After developing characters, the player can jump to battle mode, which pits a party of four characters against three waves of monobeasts at a time as they climb a tower of 200 progressively more challenging floors. The battles are simplistic yet surprisingly challenging, at least at first – once you start figuring out better strategies and, more importantly, growing your roster using the monocoins gained in battle mode, progress comes more and more easily. This does unfortunately mean that the loop the game is based around starts off very slow, with only incremental progress at first that picks up more and more the as the player completes more of the game. The original version of Danganronpa S bundled with the switch collection of the other games included microtransactions allowing players to simply use real world money to buy gacha rolls, but this feature does not seem to be present in the standalone versions (the option for it is still there, but it does not take the player to any actual digital storefront when selected), which is mostly for the best I think. That said, I would have appreciated some rebalancing with that change in mind.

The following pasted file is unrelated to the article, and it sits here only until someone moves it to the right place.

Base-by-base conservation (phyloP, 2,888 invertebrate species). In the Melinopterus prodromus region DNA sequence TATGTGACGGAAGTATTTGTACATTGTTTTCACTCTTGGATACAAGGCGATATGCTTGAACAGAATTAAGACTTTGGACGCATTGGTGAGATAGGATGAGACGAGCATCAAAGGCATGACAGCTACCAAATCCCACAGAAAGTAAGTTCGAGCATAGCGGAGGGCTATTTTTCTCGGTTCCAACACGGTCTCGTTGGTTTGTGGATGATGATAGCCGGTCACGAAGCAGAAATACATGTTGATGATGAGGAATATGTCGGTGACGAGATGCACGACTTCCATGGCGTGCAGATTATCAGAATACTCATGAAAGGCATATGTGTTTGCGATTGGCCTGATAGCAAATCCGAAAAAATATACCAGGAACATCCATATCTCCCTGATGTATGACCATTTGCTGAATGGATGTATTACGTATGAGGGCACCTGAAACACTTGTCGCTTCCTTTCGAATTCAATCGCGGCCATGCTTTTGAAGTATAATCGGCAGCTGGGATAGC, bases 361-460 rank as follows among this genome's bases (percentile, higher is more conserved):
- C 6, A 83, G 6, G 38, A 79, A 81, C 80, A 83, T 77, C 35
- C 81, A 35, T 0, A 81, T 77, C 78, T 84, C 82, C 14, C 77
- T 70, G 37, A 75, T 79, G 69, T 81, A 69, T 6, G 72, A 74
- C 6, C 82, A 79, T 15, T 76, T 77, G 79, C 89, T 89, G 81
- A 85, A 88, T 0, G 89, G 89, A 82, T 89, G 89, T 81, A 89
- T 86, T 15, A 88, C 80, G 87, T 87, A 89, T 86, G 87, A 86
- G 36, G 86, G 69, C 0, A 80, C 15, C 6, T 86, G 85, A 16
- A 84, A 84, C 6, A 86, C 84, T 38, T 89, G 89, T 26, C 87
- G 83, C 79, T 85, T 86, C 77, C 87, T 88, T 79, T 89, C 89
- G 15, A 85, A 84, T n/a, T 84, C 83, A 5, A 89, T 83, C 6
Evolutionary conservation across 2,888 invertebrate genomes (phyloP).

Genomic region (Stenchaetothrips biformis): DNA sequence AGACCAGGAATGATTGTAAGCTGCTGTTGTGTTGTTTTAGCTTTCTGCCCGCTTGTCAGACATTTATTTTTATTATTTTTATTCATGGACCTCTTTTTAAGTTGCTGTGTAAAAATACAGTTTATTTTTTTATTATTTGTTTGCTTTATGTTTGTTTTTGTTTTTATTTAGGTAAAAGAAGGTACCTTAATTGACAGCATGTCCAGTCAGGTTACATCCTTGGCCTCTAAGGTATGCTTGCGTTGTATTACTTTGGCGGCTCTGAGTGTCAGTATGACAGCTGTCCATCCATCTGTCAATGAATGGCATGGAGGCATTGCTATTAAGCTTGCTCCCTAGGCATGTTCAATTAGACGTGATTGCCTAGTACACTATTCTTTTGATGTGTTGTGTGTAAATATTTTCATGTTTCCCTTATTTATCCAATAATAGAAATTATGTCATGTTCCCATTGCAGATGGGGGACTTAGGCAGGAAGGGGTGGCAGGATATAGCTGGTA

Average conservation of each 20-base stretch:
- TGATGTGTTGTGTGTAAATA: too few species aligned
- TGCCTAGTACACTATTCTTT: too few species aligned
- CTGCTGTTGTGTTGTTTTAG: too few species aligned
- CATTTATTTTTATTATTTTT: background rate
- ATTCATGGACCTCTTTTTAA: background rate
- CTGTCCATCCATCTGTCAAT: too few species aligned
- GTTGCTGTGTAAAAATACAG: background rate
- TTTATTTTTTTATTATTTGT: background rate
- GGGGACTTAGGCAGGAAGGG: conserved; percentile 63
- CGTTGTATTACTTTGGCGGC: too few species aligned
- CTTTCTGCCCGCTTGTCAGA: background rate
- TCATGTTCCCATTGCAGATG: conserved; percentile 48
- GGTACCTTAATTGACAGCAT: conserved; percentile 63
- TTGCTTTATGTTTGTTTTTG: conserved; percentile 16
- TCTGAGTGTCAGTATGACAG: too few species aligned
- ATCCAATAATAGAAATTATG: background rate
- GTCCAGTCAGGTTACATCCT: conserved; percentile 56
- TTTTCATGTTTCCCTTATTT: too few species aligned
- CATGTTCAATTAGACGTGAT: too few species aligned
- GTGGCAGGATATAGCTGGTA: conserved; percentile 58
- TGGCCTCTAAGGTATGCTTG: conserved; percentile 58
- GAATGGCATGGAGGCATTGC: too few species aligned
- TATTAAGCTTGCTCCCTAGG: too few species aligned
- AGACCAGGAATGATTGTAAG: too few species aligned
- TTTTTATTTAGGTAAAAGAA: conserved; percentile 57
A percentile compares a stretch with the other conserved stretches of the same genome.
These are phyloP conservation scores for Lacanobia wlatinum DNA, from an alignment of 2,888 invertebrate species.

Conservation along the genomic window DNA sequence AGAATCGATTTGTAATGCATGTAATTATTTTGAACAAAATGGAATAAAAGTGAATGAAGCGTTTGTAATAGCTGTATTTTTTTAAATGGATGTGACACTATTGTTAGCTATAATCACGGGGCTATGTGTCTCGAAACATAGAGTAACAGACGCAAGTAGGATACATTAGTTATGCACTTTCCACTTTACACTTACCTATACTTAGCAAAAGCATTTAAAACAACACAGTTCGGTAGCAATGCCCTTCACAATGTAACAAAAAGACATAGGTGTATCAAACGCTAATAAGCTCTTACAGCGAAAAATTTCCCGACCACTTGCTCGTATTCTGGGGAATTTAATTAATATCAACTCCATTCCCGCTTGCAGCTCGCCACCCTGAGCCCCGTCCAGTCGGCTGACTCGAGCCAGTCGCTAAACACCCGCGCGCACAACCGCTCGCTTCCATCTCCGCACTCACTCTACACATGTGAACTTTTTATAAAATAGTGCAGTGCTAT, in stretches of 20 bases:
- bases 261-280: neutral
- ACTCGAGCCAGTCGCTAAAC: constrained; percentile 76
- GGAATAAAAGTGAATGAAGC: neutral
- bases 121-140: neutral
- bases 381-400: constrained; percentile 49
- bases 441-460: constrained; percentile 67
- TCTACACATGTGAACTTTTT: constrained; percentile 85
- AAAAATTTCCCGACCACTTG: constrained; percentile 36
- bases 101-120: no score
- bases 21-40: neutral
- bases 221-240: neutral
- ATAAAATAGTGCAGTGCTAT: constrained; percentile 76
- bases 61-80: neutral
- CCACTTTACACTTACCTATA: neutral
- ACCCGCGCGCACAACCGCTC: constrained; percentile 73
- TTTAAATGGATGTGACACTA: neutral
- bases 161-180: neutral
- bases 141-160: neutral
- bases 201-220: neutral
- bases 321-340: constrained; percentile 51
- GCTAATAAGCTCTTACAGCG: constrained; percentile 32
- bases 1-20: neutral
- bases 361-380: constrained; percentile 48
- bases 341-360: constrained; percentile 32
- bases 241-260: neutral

In any case, the cycle which comprises Ultimate Summer Camp is very grindy, and all but the most die-hard fans of the series will likely find their patience tested while trying to see everything. There’s plenty of joy to be found in seeing the combine casts of four Danganronpa games cross-socialize, to be certain; I was tickled pink by a number of the interactions, and even the way the game opens got a laugh out of me for the sheer cheek of it. There’s even an attempt to re-approach Chihiro’s whole situation with more… thoughtfulness? sensitivity? and while I appreciate that an effort was obviously made I’m still not sure how I feel about it, especially in a time after Bridget’s re-introduction to the Guilty Gear franchise. If you’re still on the fence after my explanation of the game’s mechanical design I definitely recommend looking into that for yourself, as it could very well sway you one way or the other depending on your disposition.
Either way, if watching your blorbos get up to hijinx is the only thing here you’re interested in I cannot recommend this game. Unless the grind and trying to get full completion yourself genuinely sounds appealing – which, hey, I know I need something to do while I listen to podcasts – you’re better off watching let’s plays or something. While I personally find seeing all my favorite characters again after so many years a delight, the fact remains that the aperture by which that is delivered is deeply flawed and puts a bit of a damper on the renewal of my Danganronpa brainrot.
Danganronpa S: Ultimate Summer Camp
- A treat for series fans who want to see their faves get up to shenanigans.
- The grind can be oddly relaxing thanks to how it flows into itself
- The grind can also be quite tedious, especially at first.
- Is a rather serious time commitment to see everything.